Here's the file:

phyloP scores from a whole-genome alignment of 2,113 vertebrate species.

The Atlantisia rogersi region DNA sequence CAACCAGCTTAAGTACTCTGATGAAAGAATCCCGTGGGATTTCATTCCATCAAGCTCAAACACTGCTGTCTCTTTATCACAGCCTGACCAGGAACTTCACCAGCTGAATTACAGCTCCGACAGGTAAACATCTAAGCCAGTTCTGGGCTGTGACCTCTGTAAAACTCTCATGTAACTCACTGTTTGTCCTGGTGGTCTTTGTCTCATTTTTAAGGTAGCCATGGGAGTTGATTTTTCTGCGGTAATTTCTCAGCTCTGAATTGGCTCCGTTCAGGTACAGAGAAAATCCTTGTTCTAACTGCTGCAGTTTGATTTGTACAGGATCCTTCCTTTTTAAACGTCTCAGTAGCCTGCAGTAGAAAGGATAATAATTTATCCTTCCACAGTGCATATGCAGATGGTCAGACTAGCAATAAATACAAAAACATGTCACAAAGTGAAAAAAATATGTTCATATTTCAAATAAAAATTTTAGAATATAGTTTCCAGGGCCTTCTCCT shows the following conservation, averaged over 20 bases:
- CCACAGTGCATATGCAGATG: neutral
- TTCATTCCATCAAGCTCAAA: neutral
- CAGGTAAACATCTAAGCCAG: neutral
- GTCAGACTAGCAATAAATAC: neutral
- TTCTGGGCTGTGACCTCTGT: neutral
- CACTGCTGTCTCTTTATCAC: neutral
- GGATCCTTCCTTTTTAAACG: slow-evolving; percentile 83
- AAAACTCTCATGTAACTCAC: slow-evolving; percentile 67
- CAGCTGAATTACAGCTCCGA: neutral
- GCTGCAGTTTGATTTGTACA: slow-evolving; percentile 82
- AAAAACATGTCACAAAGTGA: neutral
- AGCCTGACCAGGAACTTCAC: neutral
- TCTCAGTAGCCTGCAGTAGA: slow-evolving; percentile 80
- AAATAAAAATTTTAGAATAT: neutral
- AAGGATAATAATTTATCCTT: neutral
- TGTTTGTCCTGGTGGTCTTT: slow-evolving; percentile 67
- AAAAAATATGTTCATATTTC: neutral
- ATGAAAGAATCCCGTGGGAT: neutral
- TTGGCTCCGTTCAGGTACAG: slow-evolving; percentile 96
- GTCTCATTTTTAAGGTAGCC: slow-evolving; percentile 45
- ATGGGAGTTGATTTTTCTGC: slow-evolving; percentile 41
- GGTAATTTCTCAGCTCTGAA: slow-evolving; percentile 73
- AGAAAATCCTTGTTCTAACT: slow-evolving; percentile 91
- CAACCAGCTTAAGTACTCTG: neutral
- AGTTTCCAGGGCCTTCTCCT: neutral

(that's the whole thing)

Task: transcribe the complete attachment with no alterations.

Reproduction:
phyloP scores from a whole-genome alignment of 2,113 vertebrate species.

The Atlantisia rogersi region DNA sequence CAACCAGCTTAAGTACTCTGATGAAAGAATCCCGTGGGATTTCATTCCATCAAGCTCAAACACTGCTGTCTCTTTATCACAGCCTGACCAGGAACTTCACCAGCTGAATTACAGCTCCGACAGGTAAACATCTAAGCCAGTTCTGGGCTGTGACCTCTGTAAAACTCTCATGTAACTCACTGTTTGTCCTGGTGGTCTTTGTCTCATTTTTAAGGTAGCCATGGGAGTTGATTTTTCTGCGGTAATTTCTCAGCTCTGAATTGGCTCCGTTCAGGTACAGAGAAAATCCTTGTTCTAACTGCTGCAGTTTGATTTGTACAGGATCCTTCCTTTTTAAACGTCTCAGTAGCCTGCAGTAGAAAGGATAATAATTTATCCTTCCACAGTGCATATGCAGATGGTCAGACTAGCAATAAATACAAAAACATGTCACAAAGTGAAAAAAATATGTTCATATTTCAAATAAAAATTTTAGAATATAGTTTCCAGGGCCTTCTCCT shows the following conservation, averaged over 20 bases:
- CCACAGTGCATATGCAGATG: neutral
- TTCATTCCATCAAGCTCAAA: neutral
- CAGGTAAACATCTAAGCCAG: neutral
- GTCAGACTAGCAATAAATAC: neutral
- TTCTGGGCTGTGACCTCTGT: neutral
- CACTGCTGTCTCTTTATCAC: neutral
- GGATCCTTCCTTTTTAAACG: slow-evolving; percentile 83
- AAAACTCTCATGTAACTCAC: slow-evolving; percentile 67
- CAGCTGAATTACAGCTCCGA: neutral
- GCTGCAGTTTGATTTGTACA: slow-evolving; percentile 82
- AAAAACATGTCACAAAGTGA: neutral
- AGCCTGACCAGGAACTTCAC: neutral
- TCTCAGTAGCCTGCAGTAGA: slow-evolving; percentile 80
- AAATAAAAATTTTAGAATAT: neutral
- AAGGATAATAATTTATCCTT: neutral
- TGTTTGTCCTGGTGGTCTTT: slow-evolving; percentile 67
- AAAAAATATGTTCATATTTC: neutral
- ATGAAAGAATCCCGTGGGAT: neutral
- TTGGCTCCGTTCAGGTACAG: slow-evolving; percentile 96
- GTCTCATTTTTAAGGTAGCC: slow-evolving; percentile 45
- ATGGGAGTTGATTTTTCTGC: slow-evolving; percentile 41
- GGTAATTTCTCAGCTCTGAA: slow-evolving; percentile 73
- AGAAAATCCTTGTTCTAACT: slow-evolving; percentile 91
- CAACCAGCTTAAGTACTCTG: neutral
- AGTTTCCAGGGCCTTCTCCT: neutral